Feeling rather giddy when I sent my manuscript to my editor, I wrote the following:
“It feels like my child’s first day at school and I'm hoping she's remembering her manners, showing the teacher what a clever girl she is, and making friends. And now I'm going to have to be patient until she returns home, climbs onto my lap and shares with me how the day has gone.”
OK, I may have stretched the metaphor a little too far, and I have sons not daughters, but it started me thinking about other parallels between parenthood and self-publishing a book. I hope I don’t alienate people who are not parents with this post, as I proceed to take the comparison even further.
I wouldn’t dream of suggesting that the effort that goes into publishing a book is anywhere near as profound as having a baby, but launch day is a big day. I remember looking out of the window of the hospital on the morning I’d given birth to my first son. I saw a man in a suit running for the bus, a lady jogging with her little dog on a leash, two school children in uniform dawdling along the street. These people were going about their normal business, nothing special, totally unaware that for me and my baby, it was a momentous day, full of potential. I was happy, scared, exhausted. I’d done something amazing. The day I clicked “publish” on Amazon was a mundane day for the vast majority of people, but a day of possibilities for me. Confidence vying with anxiety.
In later years, the warm and intense friendships I made at antenatal and parent and toddler groups have been similar to those I’ve made with authors in writing groups online. These groups are places where life-long friendships are forged and parents-to-be/new authors receive lots of reassuring advice, especially from those who have done it before. Prior to birth/publication, questions tend to revolve around such things as “How do I cope with morning sickness?”/“How do I get past this tricky scene?” and “Can you recommend a good midwife?”/“Can you recommend a good editor?” Announcements of being pregnant with a second child are akin to the announcements of writing a second book.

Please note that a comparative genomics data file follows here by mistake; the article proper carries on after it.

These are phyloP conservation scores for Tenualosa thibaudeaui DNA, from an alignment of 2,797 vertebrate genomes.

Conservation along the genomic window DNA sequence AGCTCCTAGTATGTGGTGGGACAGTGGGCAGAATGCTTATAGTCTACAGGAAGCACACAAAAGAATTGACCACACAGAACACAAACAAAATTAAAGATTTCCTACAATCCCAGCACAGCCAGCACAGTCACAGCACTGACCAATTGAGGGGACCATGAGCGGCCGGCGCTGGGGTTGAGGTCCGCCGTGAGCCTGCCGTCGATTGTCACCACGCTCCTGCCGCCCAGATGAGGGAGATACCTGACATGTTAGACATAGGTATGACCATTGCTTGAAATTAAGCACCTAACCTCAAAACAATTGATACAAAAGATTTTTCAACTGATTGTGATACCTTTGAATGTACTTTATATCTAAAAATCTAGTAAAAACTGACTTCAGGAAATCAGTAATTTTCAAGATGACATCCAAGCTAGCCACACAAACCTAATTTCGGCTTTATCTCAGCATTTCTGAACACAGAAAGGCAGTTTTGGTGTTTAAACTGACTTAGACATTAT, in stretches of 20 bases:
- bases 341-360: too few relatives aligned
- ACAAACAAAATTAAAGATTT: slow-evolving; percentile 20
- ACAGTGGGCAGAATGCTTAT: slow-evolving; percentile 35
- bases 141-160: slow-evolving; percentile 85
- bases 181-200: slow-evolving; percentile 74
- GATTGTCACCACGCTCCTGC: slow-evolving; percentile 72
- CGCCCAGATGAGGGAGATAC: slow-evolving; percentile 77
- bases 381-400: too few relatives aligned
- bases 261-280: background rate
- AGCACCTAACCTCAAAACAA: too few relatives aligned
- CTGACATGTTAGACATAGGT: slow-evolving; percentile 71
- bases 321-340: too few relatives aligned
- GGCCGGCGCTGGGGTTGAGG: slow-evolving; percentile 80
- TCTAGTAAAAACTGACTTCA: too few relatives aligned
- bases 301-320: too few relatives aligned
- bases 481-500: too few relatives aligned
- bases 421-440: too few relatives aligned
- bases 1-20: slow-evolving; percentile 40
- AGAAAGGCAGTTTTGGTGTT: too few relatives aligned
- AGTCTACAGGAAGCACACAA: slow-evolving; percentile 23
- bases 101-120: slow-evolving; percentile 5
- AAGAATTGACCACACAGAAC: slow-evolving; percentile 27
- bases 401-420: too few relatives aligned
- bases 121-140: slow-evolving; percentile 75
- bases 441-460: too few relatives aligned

Many of the cries for help in these groups are identical: I’m feeling overwhelmed by everything I need to do; I feel isolated; I’m not sure I can do this; there aren’t enough hours in the day.
There’s an element of competition within groups of parents and within groups of authors. Comparing rates of development/numbers of sales is inevitable. However, parents who are real friends will celebrate a child’s milestones in the same way that authors who are genuine friends will be happy for the success of a book. Each loves their own child/book the most, but can admire the talents of others.
And, in case you feel I haven’t pushed the analogy to the max, a little description of school reports and book reviews. A brilliant report from a teacher who clearly understands your child’s genius: 5* review. A mediocre report from a teacher who doesn’t fully understand the nuances of your child’s genius: 3* review. The report from hell from the teacher who seems to have taken against your little darling: 1* review. With regard to the 1*s, parents and authors know it’s wrong to argue with teachers or reviewers, but they can listen and judge whether the teacher/reviewer has a child’s/book’s best interests at heart or if they’re just being mean.
Children or books, we’re protective and proud of what we’ve produced. Their successes are our successes and their slips are our slips. We love them because we created them.
Wendy Janes spends her time running her freelance proofreading business, writing novels and short stories, and volunteering for The National Autistic Society’s Education Rights Service. She has recently published her first solo novel, What Jennifer Knows. You can connect with Wendy online and discover more about her writing via Twitter, her Facebook author page, and Amazon author pages (UK/US).
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